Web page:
So far as the order of May 25, 1858, directs the names of the non-resident partners of Louis Emile Lahens to be stricken out of the bill of complaint filed by him, I am inclined to think it was a mere question of practice, depending upon the exercise of discretion, which is not subject to review here; and if there were nothing else in the order, I should think the present appeal might properly be dismissed; but the further direction, requiring the remaining plaintiff to make them defendants, and prescribing what allegations he should insert in his amended complaint, presents questions of a different character. It would not be proper on this motion to decide whether that direction was erroneous or otherwise, but only whether it is such a direction as this court can examine, and, if satisfied, after hearing counsel in regard to it, that it is erroneous, can correct. I am of opinion that the present appellant had a right to insist upon bringing his cause to trial, after the names

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Lahens v. Fielden.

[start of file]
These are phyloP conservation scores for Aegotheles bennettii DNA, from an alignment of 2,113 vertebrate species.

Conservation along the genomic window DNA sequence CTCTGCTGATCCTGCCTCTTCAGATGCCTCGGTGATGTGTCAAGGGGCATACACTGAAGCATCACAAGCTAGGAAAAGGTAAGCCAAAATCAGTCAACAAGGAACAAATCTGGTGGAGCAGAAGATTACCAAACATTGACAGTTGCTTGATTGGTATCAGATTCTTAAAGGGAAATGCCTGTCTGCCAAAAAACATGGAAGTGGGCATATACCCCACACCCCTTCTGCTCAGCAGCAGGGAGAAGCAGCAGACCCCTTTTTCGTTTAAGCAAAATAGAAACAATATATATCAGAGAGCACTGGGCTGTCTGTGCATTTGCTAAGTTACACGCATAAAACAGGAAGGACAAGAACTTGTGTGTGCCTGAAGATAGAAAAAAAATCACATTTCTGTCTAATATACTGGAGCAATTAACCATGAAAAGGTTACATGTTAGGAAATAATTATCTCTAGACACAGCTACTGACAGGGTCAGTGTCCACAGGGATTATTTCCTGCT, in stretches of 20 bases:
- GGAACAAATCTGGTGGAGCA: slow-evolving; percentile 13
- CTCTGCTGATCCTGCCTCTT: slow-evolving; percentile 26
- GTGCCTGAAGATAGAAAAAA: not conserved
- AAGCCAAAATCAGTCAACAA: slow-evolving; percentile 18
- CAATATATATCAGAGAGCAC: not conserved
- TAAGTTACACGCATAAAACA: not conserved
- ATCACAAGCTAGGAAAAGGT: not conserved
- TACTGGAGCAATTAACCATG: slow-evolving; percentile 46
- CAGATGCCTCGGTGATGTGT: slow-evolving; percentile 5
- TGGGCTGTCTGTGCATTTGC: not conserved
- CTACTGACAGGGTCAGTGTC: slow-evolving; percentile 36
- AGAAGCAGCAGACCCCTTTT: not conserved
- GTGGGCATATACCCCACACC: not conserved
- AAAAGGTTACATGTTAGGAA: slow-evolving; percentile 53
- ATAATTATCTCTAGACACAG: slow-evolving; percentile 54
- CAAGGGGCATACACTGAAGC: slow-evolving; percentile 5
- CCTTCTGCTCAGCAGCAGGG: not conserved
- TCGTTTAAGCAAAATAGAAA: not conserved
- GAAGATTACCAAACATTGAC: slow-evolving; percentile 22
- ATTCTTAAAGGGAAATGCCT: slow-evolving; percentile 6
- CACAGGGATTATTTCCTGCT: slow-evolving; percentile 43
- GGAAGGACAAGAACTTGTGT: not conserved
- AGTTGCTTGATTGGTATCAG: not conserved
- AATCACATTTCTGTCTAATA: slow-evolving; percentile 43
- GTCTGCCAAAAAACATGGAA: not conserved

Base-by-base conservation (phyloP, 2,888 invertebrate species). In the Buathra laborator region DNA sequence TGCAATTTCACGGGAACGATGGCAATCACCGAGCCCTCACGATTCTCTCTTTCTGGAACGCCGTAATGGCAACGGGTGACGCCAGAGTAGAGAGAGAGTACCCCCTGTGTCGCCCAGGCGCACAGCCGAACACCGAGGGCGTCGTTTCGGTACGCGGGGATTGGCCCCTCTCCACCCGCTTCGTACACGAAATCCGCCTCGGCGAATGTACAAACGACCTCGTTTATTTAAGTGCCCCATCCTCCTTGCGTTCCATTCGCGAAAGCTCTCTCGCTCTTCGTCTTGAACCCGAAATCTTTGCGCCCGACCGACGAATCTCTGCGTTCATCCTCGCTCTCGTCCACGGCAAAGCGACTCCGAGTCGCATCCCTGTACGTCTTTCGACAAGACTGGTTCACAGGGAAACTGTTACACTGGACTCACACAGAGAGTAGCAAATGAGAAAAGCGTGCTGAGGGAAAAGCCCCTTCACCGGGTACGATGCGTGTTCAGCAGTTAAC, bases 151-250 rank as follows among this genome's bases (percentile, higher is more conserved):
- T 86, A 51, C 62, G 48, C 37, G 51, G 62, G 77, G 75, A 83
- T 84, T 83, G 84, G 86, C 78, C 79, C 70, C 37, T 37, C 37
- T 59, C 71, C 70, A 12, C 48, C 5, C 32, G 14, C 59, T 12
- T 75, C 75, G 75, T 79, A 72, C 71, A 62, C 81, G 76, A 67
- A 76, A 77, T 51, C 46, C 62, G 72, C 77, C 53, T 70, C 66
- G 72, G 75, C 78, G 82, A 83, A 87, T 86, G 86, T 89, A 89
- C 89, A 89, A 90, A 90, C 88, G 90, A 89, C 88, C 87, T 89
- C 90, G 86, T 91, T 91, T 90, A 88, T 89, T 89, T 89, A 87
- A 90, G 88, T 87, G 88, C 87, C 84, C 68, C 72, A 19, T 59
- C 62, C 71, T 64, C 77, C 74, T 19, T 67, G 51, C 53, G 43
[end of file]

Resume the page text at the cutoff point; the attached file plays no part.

of his copartners had been stricken out, without making them defendants, and if he had that right, it was error, and not a mere exercise of discretion, to dismiss the complaint on account of his refusal to make them defendants. It is, to be sure, stated in the order, that the complaint is dismissed “for want of prosecution," and if nothing more appeared, it would present a mere ordinary question of practice, which this court would not review; but the papers taken together show that the want of prosecution consisted simply in the appellant's refusal to proceed by making his original co-plaintiff's defendants, as directed by the order of May 25. The change in the language of the order made at the general term appears to have been designed to present this view more clearly than it was presented by the original order, so as to give the appellant the benefit of that position, if he saw fit to appeal. I am inclined to think that the provisions in the order requiring the appellant's coplaintiffs to be made defendants, instead of leaving them out of the case entirely, were intended for his benefit, to enable him to secure a prompt appearance and answer from them, which he probably could not have compelled, and his refusal to comply with it would seem to have been unwise; but nevertheless he may have good reasons for insisting that the bringing in